Most squashes (Cucurbita spp.) have long, creeping stems* and use up a lot of space in the vegetable garden. That’s especially true of pumpkins, whose stems can reach 25 feet (7.5 m) in length with large leaves 15 inches (40 cm) and more in diameter. Even when you space them according to the usual recommendation, 4 to 6 feet (1.2 to 1.5 m) apart, you’ll soon find yourself with pumpkin stems creeping all over the garden and big leaves shading out other crops.
*There are also non-vining types of squash, called bush squashes, such as zucchini (courgette), that stay put in the garden and don’t require as much space.
But have you ever thought of growing squash vertically, that is, letting them grow up some sort of support, like a trellis, a plant tipi or an obelisk? Squashes are climbing plants in the wild, with tendrils that wrap around thin supports and hoist them into the air. You can easily let them do the same in your home vegetable garden.
For squash with small fruits, like summer squash, that’s easy and logical, but what about pumpkins or other squash with big fruit? The weight of the fruit hanging in the air is such that it risks either breaking off or pulling the whole plant to the ground well before it reaches maturity.
So why not direct pumpkins to an open, sunny space that is usually ignored by gardeners: the roof? True enough, the roof of your house may be a little too high and not readily accessible, but what about a garden shed or perhaps a garage? All you have to do is to fix solid cords between the ground and the roof and encourage the stems of the pumpkin to mount them. And it’s not much of an effort: once the first tendrils have taken hold, pumpkin stems will run right up the cord on their own.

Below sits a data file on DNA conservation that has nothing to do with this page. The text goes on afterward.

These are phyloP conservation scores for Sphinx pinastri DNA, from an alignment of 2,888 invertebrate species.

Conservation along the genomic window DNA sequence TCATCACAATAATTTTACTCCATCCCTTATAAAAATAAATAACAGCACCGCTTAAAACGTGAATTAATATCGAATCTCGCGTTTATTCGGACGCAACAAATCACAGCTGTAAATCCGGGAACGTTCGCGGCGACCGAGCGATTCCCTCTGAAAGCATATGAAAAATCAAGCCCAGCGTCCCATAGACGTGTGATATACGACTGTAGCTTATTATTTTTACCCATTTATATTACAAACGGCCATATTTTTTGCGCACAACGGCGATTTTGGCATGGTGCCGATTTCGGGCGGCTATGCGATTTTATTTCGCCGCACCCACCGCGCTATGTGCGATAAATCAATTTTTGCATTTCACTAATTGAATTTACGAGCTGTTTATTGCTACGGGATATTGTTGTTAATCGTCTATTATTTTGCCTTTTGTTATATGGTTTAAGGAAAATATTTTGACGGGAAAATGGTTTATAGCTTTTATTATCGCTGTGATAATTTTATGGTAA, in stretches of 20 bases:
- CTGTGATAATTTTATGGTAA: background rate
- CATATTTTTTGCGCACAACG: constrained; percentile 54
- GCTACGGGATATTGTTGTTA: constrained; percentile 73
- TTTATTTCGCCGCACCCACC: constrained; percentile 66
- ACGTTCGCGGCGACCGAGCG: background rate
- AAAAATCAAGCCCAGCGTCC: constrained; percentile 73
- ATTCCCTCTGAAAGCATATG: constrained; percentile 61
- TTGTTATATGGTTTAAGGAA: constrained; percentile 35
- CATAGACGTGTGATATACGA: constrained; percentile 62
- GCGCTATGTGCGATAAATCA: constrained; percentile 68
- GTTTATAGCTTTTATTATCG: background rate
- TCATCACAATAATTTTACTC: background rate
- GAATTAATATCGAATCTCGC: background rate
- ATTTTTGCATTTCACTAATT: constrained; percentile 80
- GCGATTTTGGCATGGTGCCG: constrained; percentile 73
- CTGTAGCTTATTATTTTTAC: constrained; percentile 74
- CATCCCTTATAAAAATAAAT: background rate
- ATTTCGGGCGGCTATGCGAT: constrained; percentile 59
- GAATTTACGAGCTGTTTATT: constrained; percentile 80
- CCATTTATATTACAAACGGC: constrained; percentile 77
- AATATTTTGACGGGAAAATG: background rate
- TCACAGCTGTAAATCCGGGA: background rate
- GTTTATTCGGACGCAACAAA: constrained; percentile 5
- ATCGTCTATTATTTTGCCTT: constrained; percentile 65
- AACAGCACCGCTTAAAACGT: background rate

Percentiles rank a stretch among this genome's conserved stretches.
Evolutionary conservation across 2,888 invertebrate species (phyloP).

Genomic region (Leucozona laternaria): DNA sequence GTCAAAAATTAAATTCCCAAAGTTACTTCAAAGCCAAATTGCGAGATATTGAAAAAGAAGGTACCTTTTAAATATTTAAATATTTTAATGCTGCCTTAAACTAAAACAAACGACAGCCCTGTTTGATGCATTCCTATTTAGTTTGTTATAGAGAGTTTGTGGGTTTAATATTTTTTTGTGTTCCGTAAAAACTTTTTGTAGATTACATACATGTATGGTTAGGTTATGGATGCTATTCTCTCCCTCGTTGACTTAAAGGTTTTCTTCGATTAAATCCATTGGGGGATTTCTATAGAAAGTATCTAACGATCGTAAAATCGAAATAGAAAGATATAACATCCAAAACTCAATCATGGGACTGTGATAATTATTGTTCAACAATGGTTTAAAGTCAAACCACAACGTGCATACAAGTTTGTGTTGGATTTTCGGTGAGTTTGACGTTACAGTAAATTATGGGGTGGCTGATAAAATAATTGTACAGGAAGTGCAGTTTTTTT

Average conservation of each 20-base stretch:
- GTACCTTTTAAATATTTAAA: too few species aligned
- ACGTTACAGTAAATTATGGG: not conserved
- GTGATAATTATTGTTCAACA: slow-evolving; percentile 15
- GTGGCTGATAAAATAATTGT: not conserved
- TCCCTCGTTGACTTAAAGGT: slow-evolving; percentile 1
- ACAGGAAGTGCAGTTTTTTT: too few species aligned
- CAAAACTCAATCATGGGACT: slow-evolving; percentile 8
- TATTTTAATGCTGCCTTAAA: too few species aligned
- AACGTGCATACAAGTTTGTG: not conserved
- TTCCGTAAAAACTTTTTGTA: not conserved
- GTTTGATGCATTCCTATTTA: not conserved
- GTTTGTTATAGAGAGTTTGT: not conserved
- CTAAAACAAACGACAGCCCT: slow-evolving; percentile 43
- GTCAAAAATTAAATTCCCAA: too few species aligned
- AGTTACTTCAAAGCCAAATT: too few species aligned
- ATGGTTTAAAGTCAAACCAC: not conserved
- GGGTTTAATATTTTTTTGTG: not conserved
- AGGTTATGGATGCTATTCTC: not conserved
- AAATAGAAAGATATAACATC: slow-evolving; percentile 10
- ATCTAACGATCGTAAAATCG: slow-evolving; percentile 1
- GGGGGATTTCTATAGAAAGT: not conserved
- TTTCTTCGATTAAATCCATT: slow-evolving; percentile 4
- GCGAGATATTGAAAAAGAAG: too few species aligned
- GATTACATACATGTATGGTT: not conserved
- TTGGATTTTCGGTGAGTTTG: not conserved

Once the stems reach the roof, you’ll no longer have to try and control their growth. Usually, you can simply let them ramble around on their own. Talk about a green roof!
In cool summer areas, growing pumpkins on the roof is actually advantageous on another level: it’s warmer up there and pumpkins are heat-loving plants that produce more and bigger fruits in hot weather. However, there’s a limit to how much good heat can do. In areas where daytime rooftop temperatures normally exceed 95 °F (35 °C) on a daily basis, there’ll be little successful pollination and therefore, few fruits. So the “rooftop technique” is not as useful in regions with really torrid summers, like Phoenix, Arizona, or Las Vegas.
Of course, you’ll need a ladder and probably an assistant to help you harvest the huge, heavy pumpkins that grow on your shed’s roof, but is that so much to ask in exchange for increased production … and all the space gained for other vegetables in the garden below?